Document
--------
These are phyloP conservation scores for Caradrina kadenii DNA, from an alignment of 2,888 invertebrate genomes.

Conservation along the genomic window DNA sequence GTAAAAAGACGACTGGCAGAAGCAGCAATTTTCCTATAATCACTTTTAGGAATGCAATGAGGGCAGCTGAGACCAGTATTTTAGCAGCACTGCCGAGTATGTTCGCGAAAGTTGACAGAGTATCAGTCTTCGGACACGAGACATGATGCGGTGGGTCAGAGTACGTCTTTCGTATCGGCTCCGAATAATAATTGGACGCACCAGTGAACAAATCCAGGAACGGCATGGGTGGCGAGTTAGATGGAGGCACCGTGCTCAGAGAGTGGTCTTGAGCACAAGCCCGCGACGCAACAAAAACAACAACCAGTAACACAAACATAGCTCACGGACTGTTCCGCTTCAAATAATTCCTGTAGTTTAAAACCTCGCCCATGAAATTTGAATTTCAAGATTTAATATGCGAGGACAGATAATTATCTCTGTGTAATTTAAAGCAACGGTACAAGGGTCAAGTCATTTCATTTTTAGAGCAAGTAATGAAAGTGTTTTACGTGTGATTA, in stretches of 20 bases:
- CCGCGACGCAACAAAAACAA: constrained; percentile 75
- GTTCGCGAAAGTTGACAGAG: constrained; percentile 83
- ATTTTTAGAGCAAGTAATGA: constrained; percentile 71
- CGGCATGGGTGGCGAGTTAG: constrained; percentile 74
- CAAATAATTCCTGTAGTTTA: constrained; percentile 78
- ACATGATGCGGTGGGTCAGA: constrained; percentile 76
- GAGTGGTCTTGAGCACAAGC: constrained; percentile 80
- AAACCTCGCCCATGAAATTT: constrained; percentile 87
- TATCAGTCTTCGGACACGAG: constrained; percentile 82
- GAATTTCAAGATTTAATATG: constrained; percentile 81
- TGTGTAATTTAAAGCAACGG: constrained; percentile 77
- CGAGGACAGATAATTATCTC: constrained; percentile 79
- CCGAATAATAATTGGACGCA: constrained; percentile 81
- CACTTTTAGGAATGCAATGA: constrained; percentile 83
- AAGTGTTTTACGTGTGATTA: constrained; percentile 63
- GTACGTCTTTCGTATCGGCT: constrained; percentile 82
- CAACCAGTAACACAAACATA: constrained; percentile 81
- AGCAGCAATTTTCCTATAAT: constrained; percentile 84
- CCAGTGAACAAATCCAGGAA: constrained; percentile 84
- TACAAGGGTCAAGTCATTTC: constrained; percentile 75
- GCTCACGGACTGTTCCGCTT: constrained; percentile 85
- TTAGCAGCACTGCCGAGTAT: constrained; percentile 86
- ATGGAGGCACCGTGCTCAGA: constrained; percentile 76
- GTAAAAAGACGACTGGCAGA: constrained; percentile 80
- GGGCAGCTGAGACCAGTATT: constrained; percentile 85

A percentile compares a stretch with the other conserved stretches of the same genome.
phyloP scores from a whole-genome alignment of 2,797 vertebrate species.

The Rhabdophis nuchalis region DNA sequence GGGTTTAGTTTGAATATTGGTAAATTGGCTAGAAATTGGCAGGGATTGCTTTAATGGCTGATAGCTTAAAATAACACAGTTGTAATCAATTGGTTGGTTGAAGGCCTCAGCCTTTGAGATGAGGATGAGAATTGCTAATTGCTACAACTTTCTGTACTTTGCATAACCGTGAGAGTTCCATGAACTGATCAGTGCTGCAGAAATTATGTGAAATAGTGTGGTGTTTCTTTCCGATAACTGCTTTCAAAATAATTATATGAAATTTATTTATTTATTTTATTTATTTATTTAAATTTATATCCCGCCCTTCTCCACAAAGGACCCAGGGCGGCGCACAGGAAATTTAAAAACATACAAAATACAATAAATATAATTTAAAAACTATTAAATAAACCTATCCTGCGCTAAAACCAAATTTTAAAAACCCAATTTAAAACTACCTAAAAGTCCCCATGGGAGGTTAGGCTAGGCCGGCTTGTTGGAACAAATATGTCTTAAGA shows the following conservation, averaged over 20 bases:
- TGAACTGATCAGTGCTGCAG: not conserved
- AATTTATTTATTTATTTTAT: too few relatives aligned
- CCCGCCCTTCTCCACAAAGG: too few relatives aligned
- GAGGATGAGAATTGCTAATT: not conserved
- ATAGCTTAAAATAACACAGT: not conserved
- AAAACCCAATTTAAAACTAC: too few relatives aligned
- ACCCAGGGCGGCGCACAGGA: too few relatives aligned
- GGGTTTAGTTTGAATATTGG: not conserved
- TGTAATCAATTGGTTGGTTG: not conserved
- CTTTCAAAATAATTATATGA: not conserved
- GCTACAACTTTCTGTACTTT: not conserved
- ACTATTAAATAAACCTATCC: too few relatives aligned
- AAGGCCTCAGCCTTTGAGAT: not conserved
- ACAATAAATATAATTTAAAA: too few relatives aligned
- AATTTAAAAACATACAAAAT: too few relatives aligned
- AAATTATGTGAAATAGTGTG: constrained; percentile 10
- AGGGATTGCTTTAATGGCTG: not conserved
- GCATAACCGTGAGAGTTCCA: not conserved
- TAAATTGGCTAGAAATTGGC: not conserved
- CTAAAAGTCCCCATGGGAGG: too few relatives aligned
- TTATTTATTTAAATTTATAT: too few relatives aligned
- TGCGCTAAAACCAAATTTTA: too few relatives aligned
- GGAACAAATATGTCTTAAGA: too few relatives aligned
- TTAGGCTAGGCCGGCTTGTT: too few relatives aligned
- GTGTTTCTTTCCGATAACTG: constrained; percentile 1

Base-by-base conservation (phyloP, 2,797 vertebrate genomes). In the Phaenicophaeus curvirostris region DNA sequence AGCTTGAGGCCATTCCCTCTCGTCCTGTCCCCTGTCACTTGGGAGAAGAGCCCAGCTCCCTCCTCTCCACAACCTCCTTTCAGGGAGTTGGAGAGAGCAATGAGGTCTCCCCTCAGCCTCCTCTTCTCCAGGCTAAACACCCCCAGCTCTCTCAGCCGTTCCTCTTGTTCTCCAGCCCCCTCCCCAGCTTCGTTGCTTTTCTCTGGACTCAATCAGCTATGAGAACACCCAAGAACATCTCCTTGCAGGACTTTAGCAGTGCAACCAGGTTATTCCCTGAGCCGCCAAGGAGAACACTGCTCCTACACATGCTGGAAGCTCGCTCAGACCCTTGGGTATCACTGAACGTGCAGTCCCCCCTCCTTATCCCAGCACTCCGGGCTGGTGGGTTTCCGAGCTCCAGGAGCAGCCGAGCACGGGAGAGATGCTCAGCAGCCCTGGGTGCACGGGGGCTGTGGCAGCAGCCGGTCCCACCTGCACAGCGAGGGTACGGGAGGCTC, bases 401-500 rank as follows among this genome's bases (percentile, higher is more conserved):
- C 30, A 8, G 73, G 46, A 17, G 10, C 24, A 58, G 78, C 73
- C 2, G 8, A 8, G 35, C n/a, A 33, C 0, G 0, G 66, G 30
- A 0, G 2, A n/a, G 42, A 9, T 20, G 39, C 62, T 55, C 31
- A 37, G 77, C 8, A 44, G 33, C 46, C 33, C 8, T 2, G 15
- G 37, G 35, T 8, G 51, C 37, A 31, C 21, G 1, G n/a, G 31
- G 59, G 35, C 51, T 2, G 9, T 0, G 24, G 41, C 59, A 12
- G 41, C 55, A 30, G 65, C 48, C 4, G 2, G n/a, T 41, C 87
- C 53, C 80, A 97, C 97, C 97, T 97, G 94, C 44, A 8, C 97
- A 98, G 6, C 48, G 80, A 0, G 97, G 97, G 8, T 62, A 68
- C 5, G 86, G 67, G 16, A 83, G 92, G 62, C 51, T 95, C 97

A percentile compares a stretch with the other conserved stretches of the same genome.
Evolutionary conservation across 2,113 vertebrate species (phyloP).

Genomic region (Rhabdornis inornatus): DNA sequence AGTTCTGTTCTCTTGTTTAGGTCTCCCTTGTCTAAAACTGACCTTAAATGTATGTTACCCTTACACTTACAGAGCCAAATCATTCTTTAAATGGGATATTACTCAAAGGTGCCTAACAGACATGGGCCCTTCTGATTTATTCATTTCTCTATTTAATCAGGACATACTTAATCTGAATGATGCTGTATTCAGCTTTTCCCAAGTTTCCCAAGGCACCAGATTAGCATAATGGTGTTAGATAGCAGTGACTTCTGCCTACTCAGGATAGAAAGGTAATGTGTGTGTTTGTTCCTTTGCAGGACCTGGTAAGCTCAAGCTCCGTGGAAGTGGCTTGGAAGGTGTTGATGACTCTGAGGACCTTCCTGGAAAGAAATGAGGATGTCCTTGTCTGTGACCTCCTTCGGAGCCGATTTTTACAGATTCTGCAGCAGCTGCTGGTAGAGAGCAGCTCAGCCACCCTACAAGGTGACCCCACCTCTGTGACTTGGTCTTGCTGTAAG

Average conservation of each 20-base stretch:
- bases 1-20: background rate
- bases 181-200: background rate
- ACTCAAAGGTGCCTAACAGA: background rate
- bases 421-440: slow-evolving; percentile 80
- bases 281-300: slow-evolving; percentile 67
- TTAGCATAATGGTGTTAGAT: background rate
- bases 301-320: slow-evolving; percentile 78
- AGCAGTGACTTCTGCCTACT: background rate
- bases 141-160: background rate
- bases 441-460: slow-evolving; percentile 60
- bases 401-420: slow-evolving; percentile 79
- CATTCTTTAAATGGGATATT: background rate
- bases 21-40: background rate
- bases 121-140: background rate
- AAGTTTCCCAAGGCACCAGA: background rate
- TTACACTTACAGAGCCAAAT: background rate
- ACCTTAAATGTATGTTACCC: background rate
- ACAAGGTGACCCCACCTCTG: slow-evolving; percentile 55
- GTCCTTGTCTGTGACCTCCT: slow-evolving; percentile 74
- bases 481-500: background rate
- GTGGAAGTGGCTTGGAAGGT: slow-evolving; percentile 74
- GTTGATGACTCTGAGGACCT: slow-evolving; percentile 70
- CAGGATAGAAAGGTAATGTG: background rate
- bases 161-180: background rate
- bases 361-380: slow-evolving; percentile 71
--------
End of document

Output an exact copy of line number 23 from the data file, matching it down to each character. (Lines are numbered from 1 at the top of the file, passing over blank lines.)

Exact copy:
- GCTCACGGACTGTTCCGCTT: constrained; percentile 85